Yale University maintains a webpage about the “Negro Holocaust” relating to the acts of the KKK. Blacks were lynched for no reason at all other than race prejudice.” Clear. No need to hide this behind “violent extremism.” It was racism, or race prejudice.

When the BBC explains Nazi ideology, it doesn’t use the term “violent extremism.” It says Hitler joined a “far right” movement and believed that “Communists and Jews, who had to be destroyed. It says Nazism appealed to racists who believed “Jews should not be German citizens and immigration should be stopped.” Quite clear.

Every other violent extremist movement in history can be described exactly as it is. Religious extremism. Racist Aryan supremacy. White supremacy. Catholic Inquisition. No fear to label the church or religion or group involved. Only when it comes to Islamist far right terror does the mind grind to a halt and everyone rush to claim it is something other than it is. “Make no mistake about it: the attack at Manchester Arena was an attack on young women. Violent fundamentalists often find young women enjoying themselves the most infuriating prospect,” writes one author. Violent fundamentalists are like violent extremists, an amorphous, generalized description that refuses to acknowledge the reality.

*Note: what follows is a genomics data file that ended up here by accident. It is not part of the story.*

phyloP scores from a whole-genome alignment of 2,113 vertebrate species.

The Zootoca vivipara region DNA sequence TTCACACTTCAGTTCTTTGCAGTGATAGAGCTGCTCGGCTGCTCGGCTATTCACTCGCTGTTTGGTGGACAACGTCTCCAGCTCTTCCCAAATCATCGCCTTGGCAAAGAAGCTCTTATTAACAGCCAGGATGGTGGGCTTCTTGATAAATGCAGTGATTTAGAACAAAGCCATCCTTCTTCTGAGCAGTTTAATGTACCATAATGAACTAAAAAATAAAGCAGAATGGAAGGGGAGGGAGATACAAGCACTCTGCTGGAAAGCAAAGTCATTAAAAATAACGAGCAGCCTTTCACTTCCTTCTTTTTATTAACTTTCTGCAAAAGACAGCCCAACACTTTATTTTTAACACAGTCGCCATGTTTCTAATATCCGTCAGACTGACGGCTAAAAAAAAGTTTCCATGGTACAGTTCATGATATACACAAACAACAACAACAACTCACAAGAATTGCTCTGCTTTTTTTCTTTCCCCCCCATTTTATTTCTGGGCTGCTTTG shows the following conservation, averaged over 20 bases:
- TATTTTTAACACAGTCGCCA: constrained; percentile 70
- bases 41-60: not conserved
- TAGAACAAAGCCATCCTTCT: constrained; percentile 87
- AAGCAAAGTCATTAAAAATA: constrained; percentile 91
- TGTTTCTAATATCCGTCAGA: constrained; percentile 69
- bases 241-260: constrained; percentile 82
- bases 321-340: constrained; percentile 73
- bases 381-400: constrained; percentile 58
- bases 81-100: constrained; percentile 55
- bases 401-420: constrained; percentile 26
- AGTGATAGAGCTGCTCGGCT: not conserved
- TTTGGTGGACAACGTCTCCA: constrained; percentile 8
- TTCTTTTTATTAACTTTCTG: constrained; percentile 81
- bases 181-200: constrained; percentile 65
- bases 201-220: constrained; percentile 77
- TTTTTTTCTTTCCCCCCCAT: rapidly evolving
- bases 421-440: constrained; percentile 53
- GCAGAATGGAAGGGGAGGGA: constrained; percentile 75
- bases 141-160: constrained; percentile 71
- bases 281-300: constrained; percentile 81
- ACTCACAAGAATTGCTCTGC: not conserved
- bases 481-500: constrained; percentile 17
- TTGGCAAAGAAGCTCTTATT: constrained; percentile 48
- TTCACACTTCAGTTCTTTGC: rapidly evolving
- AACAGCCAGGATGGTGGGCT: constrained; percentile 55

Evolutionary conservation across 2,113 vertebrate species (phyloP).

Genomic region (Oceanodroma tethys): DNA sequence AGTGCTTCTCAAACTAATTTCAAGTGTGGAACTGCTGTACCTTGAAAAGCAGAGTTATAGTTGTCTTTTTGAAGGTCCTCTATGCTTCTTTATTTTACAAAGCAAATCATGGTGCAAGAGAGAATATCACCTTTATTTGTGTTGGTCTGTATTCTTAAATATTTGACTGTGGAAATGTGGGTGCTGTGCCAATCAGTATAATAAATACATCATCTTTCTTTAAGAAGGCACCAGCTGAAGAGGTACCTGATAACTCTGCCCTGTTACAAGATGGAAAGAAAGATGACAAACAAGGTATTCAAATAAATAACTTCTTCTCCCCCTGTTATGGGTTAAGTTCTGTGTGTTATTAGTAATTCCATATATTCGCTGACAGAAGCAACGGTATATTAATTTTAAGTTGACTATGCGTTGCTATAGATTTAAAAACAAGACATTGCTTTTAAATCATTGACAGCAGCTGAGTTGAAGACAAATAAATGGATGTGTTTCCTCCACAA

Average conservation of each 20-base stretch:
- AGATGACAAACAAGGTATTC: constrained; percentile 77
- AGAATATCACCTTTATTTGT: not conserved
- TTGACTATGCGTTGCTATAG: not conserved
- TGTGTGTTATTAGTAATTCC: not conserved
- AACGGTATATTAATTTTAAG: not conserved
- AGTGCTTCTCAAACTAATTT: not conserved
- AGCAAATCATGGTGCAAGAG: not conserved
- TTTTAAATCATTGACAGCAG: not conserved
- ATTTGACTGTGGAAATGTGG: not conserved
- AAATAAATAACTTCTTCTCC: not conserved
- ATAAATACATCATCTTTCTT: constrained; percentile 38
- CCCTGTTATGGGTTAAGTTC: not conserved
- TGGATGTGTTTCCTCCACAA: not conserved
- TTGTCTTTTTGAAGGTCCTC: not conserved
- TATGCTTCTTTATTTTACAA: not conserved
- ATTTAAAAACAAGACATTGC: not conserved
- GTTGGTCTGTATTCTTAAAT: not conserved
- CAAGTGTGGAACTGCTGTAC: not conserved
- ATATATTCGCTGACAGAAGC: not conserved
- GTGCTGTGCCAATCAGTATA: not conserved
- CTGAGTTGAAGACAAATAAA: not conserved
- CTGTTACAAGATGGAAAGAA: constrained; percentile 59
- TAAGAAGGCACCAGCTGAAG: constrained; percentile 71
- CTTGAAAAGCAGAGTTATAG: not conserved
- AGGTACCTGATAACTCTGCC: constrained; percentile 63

To turn the Nazis into “violent extremists” refuses to acknowledge who is the target and who is the perpetrator. If you label the KKK just “violent extremists” you refuse to discuss racism as a motivating factor and whiteness as the determining factor of being a perpetrator. To deny that the KKK were white or to try to confuse the race issue as simply being “KKK are not real white people” or “most whites are not KKK” is a way to hide what the KKK was. Every white person is not a member of the KKK, but every KKK member was white. Victims were singled out not randomly, but for a reason, and primarily black people paid the price of this racism. To pretend that the Inquisition wasn’t carried out by “real Christians” is simply a way to whitewash the intolerance within the church.